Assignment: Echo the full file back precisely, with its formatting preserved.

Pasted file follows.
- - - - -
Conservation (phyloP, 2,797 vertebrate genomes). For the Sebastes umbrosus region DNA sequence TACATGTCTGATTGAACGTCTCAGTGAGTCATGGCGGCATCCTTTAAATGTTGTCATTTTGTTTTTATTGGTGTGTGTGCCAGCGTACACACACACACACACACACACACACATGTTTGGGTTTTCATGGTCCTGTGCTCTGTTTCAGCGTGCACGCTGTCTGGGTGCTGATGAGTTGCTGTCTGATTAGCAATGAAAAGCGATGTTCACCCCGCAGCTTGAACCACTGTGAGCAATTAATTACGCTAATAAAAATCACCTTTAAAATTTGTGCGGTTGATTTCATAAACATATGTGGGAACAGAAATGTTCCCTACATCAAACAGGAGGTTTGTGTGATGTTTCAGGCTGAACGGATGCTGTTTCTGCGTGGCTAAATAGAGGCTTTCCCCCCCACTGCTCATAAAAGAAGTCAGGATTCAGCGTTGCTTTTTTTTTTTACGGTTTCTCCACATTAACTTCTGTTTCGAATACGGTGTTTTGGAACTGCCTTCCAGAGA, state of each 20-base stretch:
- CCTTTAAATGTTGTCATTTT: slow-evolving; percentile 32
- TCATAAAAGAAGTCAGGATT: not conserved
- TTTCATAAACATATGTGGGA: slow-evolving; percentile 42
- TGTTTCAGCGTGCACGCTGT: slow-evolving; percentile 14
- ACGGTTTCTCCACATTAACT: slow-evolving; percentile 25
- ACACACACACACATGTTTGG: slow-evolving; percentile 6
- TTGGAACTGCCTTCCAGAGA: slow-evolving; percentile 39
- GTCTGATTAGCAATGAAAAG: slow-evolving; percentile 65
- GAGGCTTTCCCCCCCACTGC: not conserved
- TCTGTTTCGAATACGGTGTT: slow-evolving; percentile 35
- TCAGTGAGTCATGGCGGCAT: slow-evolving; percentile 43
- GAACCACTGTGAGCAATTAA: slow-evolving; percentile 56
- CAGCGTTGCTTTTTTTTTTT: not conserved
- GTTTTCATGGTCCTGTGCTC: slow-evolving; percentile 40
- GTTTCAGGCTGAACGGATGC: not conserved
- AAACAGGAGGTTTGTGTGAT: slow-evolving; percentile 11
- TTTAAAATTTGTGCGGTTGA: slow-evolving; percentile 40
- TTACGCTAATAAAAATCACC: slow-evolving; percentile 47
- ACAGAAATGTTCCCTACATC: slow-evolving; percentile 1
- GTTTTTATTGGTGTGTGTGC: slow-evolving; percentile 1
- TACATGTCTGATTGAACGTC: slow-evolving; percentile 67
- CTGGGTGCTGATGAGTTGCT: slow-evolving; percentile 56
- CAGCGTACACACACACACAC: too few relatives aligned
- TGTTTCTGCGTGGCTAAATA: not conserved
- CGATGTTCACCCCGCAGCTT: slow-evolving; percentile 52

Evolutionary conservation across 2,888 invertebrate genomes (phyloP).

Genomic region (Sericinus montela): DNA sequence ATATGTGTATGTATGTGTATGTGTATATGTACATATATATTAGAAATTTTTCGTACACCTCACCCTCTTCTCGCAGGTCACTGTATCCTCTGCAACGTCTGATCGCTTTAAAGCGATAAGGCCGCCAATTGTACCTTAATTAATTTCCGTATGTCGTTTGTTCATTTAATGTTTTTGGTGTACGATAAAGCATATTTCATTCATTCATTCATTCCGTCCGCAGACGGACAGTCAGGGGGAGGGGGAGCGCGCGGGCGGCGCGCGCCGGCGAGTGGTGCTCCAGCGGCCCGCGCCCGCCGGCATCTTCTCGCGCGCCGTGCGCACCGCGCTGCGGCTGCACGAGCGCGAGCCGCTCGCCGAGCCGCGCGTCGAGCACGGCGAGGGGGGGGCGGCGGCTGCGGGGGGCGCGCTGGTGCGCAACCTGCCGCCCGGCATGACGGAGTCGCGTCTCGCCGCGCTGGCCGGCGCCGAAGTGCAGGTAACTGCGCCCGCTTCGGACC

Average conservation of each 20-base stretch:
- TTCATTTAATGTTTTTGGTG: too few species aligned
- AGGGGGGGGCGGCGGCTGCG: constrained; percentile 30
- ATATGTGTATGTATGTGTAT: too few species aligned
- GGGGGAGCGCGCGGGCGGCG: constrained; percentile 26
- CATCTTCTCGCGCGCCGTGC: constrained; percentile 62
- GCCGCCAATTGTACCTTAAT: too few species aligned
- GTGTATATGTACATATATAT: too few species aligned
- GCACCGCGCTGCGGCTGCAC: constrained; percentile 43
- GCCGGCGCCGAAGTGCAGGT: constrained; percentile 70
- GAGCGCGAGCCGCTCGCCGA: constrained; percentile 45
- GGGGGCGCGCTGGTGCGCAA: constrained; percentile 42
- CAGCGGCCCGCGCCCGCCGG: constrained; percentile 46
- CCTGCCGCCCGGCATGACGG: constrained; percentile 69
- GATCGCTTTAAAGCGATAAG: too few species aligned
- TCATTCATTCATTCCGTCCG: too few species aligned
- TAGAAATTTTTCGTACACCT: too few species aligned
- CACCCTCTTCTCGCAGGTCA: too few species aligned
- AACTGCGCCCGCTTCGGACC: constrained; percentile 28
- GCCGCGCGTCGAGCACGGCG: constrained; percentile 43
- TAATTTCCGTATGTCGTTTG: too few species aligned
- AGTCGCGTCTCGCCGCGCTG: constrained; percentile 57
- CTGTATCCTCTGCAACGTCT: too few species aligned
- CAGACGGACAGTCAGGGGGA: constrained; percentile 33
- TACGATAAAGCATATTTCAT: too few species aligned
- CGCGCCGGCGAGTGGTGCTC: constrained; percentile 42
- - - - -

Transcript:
Conservation (phyloP, 2,797 vertebrate genomes). For the Sebastes umbrosus region DNA sequence TACATGTCTGATTGAACGTCTCAGTGAGTCATGGCGGCATCCTTTAAATGTTGTCATTTTGTTTTTATTGGTGTGTGTGCCAGCGTACACACACACACACACACACACACACATGTTTGGGTTTTCATGGTCCTGTGCTCTGTTTCAGCGTGCACGCTGTCTGGGTGCTGATGAGTTGCTGTCTGATTAGCAATGAAAAGCGATGTTCACCCCGCAGCTTGAACCACTGTGAGCAATTAATTACGCTAATAAAAATCACCTTTAAAATTTGTGCGGTTGATTTCATAAACATATGTGGGAACAGAAATGTTCCCTACATCAAACAGGAGGTTTGTGTGATGTTTCAGGCTGAACGGATGCTGTTTCTGCGTGGCTAAATAGAGGCTTTCCCCCCCACTGCTCATAAAAGAAGTCAGGATTCAGCGTTGCTTTTTTTTTTTACGGTTTCTCCACATTAACTTCTGTTTCGAATACGGTGTTTTGGAACTGCCTTCCAGAGA, state of each 20-base stretch:
- CCTTTAAATGTTGTCATTTT: slow-evolving; percentile 32
- TCATAAAAGAAGTCAGGATT: not conserved
- TTTCATAAACATATGTGGGA: slow-evolving; percentile 42
- TGTTTCAGCGTGCACGCTGT: slow-evolving; percentile 14
- ACGGTTTCTCCACATTAACT: slow-evolving; percentile 25
- ACACACACACACATGTTTGG: slow-evolving; percentile 6
- TTGGAACTGCCTTCCAGAGA: slow-evolving; percentile 39
- GTCTGATTAGCAATGAAAAG: slow-evolving; percentile 65
- GAGGCTTTCCCCCCCACTGC: not conserved
- TCTGTTTCGAATACGGTGTT: slow-evolving; percentile 35
- TCAGTGAGTCATGGCGGCAT: slow-evolving; percentile 43
- GAACCACTGTGAGCAATTAA: slow-evolving; percentile 56
- CAGCGTTGCTTTTTTTTTTT: not conserved
- GTTTTCATGGTCCTGTGCTC: slow-evolving; percentile 40
- GTTTCAGGCTGAACGGATGC: not conserved
- AAACAGGAGGTTTGTGTGAT: slow-evolving; percentile 11
- TTTAAAATTTGTGCGGTTGA: slow-evolving; percentile 40
- TTACGCTAATAAAAATCACC: slow-evolving; percentile 47
- ACAGAAATGTTCCCTACATC: slow-evolving; percentile 1
- GTTTTTATTGGTGTGTGTGC: slow-evolving; percentile 1
- TACATGTCTGATTGAACGTC: slow-evolving; percentile 67
- CTGGGTGCTGATGAGTTGCT: slow-evolving; percentile 56
- CAGCGTACACACACACACAC: too few relatives aligned
- TGTTTCTGCGTGGCTAAATA: not conserved
- CGATGTTCACCCCGCAGCTT: slow-evolving; percentile 52

Evolutionary conservation across 2,888 invertebrate genomes (phyloP).

Genomic region (Sericinus montela): DNA sequence ATATGTGTATGTATGTGTATGTGTATATGTACATATATATTAGAAATTTTTCGTACACCTCACCCTCTTCTCGCAGGTCACTGTATCCTCTGCAACGTCTGATCGCTTTAAAGCGATAAGGCCGCCAATTGTACCTTAATTAATTTCCGTATGTCGTTTGTTCATTTAATGTTTTTGGTGTACGATAAAGCATATTTCATTCATTCATTCATTCCGTCCGCAGACGGACAGTCAGGGGGAGGGGGAGCGCGCGGGCGGCGCGCGCCGGCGAGTGGTGCTCCAGCGGCCCGCGCCCGCCGGCATCTTCTCGCGCGCCGTGCGCACCGCGCTGCGGCTGCACGAGCGCGAGCCGCTCGCCGAGCCGCGCGTCGAGCACGGCGAGGGGGGGGCGGCGGCTGCGGGGGGCGCGCTGGTGCGCAACCTGCCGCCCGGCATGACGGAGTCGCGTCTCGCCGCGCTGGCCGGCGCCGAAGTGCAGGTAACTGCGCCCGCTTCGGACC

Average conservation of each 20-base stretch:
- TTCATTTAATGTTTTTGGTG: too few species aligned
- AGGGGGGGGCGGCGGCTGCG: constrained; percentile 30
- ATATGTGTATGTATGTGTAT: too few species aligned
- GGGGGAGCGCGCGGGCGGCG: constrained; percentile 26
- CATCTTCTCGCGCGCCGTGC: constrained; percentile 62
- GCCGCCAATTGTACCTTAAT: too few species aligned
- GTGTATATGTACATATATAT: too few species aligned
- GCACCGCGCTGCGGCTGCAC: constrained; percentile 43
- GCCGGCGCCGAAGTGCAGGT: constrained; percentile 70
- GAGCGCGAGCCGCTCGCCGA: constrained; percentile 45
- GGGGGCGCGCTGGTGCGCAA: constrained; percentile 42
- CAGCGGCCCGCGCCCGCCGG: constrained; percentile 46
- CCTGCCGCCCGGCATGACGG: constrained; percentile 69
- GATCGCTTTAAAGCGATAAG: too few species aligned
- TCATTCATTCATTCCGTCCG: too few species aligned
- TAGAAATTTTTCGTACACCT: too few species aligned
- CACCCTCTTCTCGCAGGTCA: too few species aligned
- AACTGCGCCCGCTTCGGACC: constrained; percentile 28
- GCCGCGCGTCGAGCACGGCG: constrained; percentile 43
- TAATTTCCGTATGTCGTTTG: too few species aligned
- AGTCGCGTCTCGCCGCGCTG: constrained; percentile 57
- CTGTATCCTCTGCAACGTCT: too few species aligned
- CAGACGGACAGTCAGGGGGA: constrained; percentile 33
- TACGATAAAGCATATTTCAT: too few species aligned
- CGCGCCGGCGAGTGGTGCTC: constrained; percentile 42